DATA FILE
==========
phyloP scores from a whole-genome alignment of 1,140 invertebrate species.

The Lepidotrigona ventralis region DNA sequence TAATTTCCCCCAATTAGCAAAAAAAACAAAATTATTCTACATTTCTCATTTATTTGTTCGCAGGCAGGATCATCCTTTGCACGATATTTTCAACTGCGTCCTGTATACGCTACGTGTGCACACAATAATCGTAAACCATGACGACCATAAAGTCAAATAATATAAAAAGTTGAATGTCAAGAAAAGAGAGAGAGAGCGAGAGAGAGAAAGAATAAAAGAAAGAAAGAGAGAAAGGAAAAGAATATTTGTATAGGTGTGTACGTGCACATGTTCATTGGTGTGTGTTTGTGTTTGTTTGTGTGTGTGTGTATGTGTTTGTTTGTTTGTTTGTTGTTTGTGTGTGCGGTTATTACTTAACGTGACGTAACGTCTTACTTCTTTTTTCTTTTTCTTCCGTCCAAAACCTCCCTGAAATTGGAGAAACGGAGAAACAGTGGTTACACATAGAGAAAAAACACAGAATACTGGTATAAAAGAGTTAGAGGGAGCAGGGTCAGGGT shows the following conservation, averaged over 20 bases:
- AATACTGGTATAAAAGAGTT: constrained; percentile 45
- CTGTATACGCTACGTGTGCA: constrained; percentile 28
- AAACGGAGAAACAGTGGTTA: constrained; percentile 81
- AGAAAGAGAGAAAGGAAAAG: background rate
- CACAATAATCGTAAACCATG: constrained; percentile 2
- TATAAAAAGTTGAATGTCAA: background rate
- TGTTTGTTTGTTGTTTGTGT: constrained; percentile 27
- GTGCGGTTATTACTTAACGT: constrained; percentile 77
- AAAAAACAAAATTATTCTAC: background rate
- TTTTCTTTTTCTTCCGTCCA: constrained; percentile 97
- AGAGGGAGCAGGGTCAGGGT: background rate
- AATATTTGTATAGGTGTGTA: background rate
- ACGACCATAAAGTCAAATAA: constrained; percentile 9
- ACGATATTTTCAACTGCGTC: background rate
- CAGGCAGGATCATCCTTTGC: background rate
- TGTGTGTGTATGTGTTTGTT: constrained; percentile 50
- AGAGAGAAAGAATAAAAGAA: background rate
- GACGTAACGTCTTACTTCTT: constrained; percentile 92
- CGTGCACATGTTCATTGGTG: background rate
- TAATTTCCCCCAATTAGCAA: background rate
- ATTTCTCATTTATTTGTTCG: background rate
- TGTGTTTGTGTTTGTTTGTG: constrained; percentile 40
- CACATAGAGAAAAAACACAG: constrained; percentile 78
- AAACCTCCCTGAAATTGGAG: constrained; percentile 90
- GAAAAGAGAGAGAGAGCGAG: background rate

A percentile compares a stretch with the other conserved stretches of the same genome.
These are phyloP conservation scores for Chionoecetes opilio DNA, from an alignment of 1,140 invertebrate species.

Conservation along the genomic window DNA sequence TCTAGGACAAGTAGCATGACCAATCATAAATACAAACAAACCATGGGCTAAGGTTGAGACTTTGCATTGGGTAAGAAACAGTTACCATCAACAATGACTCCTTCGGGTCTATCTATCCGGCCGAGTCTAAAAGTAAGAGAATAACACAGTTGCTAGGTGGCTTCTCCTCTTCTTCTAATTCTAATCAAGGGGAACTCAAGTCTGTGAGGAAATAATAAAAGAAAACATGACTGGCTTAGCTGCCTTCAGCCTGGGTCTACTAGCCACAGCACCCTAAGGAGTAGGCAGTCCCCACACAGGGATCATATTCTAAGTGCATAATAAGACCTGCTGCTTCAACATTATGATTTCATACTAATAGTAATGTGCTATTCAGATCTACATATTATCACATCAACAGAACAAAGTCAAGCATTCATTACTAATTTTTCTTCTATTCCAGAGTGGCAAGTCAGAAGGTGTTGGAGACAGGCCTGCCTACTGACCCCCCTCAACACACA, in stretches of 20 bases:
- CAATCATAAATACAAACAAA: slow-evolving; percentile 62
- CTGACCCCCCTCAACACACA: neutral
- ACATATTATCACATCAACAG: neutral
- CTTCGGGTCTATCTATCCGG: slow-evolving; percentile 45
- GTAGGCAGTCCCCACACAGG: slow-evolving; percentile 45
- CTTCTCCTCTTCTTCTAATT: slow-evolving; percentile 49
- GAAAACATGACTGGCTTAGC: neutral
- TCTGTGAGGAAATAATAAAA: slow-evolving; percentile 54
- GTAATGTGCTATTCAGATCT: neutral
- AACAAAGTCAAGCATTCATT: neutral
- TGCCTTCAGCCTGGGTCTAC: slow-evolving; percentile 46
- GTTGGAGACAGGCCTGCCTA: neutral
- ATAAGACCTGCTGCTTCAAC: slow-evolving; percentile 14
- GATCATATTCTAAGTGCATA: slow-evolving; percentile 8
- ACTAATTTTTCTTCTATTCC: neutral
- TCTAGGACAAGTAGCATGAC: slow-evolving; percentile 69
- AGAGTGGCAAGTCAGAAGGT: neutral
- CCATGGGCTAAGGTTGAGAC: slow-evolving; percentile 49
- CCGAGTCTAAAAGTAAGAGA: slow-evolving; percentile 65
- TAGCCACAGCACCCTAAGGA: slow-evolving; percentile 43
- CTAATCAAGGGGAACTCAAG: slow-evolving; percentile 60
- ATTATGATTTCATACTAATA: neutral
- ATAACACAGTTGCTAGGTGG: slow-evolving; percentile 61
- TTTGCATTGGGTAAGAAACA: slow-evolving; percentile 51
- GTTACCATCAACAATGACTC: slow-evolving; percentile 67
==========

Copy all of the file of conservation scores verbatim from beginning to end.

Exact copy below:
phyloP scores from a whole-genome alignment of 1,140 invertebrate species.

The Lepidotrigona ventralis region DNA sequence TAATTTCCCCCAATTAGCAAAAAAAACAAAATTATTCTACATTTCTCATTTATTTGTTCGCAGGCAGGATCATCCTTTGCACGATATTTTCAACTGCGTCCTGTATACGCTACGTGTGCACACAATAATCGTAAACCATGACGACCATAAAGTCAAATAATATAAAAAGTTGAATGTCAAGAAAAGAGAGAGAGAGCGAGAGAGAGAAAGAATAAAAGAAAGAAAGAGAGAAAGGAAAAGAATATTTGTATAGGTGTGTACGTGCACATGTTCATTGGTGTGTGTTTGTGTTTGTTTGTGTGTGTGTGTATGTGTTTGTTTGTTTGTTTGTTGTTTGTGTGTGCGGTTATTACTTAACGTGACGTAACGTCTTACTTCTTTTTTCTTTTTCTTCCGTCCAAAACCTCCCTGAAATTGGAGAAACGGAGAAACAGTGGTTACACATAGAGAAAAAACACAGAATACTGGTATAAAAGAGTTAGAGGGAGCAGGGTCAGGGT shows the following conservation, averaged over 20 bases:
- AATACTGGTATAAAAGAGTT: constrained; percentile 45
- CTGTATACGCTACGTGTGCA: constrained; percentile 28
- AAACGGAGAAACAGTGGTTA: constrained; percentile 81
- AGAAAGAGAGAAAGGAAAAG: background rate
- CACAATAATCGTAAACCATG: constrained; percentile 2
- TATAAAAAGTTGAATGTCAA: background rate
- TGTTTGTTTGTTGTTTGTGT: constrained; percentile 27
- GTGCGGTTATTACTTAACGT: constrained; percentile 77
- AAAAAACAAAATTATTCTAC: background rate
- TTTTCTTTTTCTTCCGTCCA: constrained; percentile 97
- AGAGGGAGCAGGGTCAGGGT: background rate
- AATATTTGTATAGGTGTGTA: background rate
- ACGACCATAAAGTCAAATAA: constrained; percentile 9
- ACGATATTTTCAACTGCGTC: background rate
- CAGGCAGGATCATCCTTTGC: background rate
- TGTGTGTGTATGTGTTTGTT: constrained; percentile 50
- AGAGAGAAAGAATAAAAGAA: background rate
- GACGTAACGTCTTACTTCTT: constrained; percentile 92
- CGTGCACATGTTCATTGGTG: background rate
- TAATTTCCCCCAATTAGCAA: background rate
- ATTTCTCATTTATTTGTTCG: background rate
- TGTGTTTGTGTTTGTTTGTG: constrained; percentile 40
- CACATAGAGAAAAAACACAG: constrained; percentile 78
- AAACCTCCCTGAAATTGGAG: constrained; percentile 90
- GAAAAGAGAGAGAGAGCGAG: background rate

A percentile compares a stretch with the other conserved stretches of the same genome.
These are phyloP conservation scores for Chionoecetes opilio DNA, from an alignment of 1,140 invertebrate species.

Conservation along the genomic window DNA sequence TCTAGGACAAGTAGCATGACCAATCATAAATACAAACAAACCATGGGCTAAGGTTGAGACTTTGCATTGGGTAAGAAACAGTTACCATCAACAATGACTCCTTCGGGTCTATCTATCCGGCCGAGTCTAAAAGTAAGAGAATAACACAGTTGCTAGGTGGCTTCTCCTCTTCTTCTAATTCTAATCAAGGGGAACTCAAGTCTGTGAGGAAATAATAAAAGAAAACATGACTGGCTTAGCTGCCTTCAGCCTGGGTCTACTAGCCACAGCACCCTAAGGAGTAGGCAGTCCCCACACAGGGATCATATTCTAAGTGCATAATAAGACCTGCTGCTTCAACATTATGATTTCATACTAATAGTAATGTGCTATTCAGATCTACATATTATCACATCAACAGAACAAAGTCAAGCATTCATTACTAATTTTTCTTCTATTCCAGAGTGGCAAGTCAGAAGGTGTTGGAGACAGGCCTGCCTACTGACCCCCCTCAACACACA, in stretches of 20 bases:
- CAATCATAAATACAAACAAA: slow-evolving; percentile 62
- CTGACCCCCCTCAACACACA: neutral
- ACATATTATCACATCAACAG: neutral
- CTTCGGGTCTATCTATCCGG: slow-evolving; percentile 45
- GTAGGCAGTCCCCACACAGG: slow-evolving; percentile 45
- CTTCTCCTCTTCTTCTAATT: slow-evolving; percentile 49
- GAAAACATGACTGGCTTAGC: neutral
- TCTGTGAGGAAATAATAAAA: slow-evolving; percentile 54
- GTAATGTGCTATTCAGATCT: neutral
- AACAAAGTCAAGCATTCATT: neutral
- TGCCTTCAGCCTGGGTCTAC: slow-evolving; percentile 46
- GTTGGAGACAGGCCTGCCTA: neutral
- ATAAGACCTGCTGCTTCAAC: slow-evolving; percentile 14
- GATCATATTCTAAGTGCATA: slow-evolving; percentile 8
- ACTAATTTTTCTTCTATTCC: neutral
- TCTAGGACAAGTAGCATGAC: slow-evolving; percentile 69
- AGAGTGGCAAGTCAGAAGGT: neutral
- CCATGGGCTAAGGTTGAGAC: slow-evolving; percentile 49
- CCGAGTCTAAAAGTAAGAGA: slow-evolving; percentile 65
- TAGCCACAGCACCCTAAGGA: slow-evolving; percentile 43
- CTAATCAAGGGGAACTCAAG: slow-evolving; percentile 60
- ATTATGATTTCATACTAATA: neutral
- ATAACACAGTTGCTAGGTGG: slow-evolving; percentile 61
- TTTGCATTGGGTAAGAAACA: slow-evolving; percentile 51
- GTTACCATCAACAATGACTC: slow-evolving; percentile 67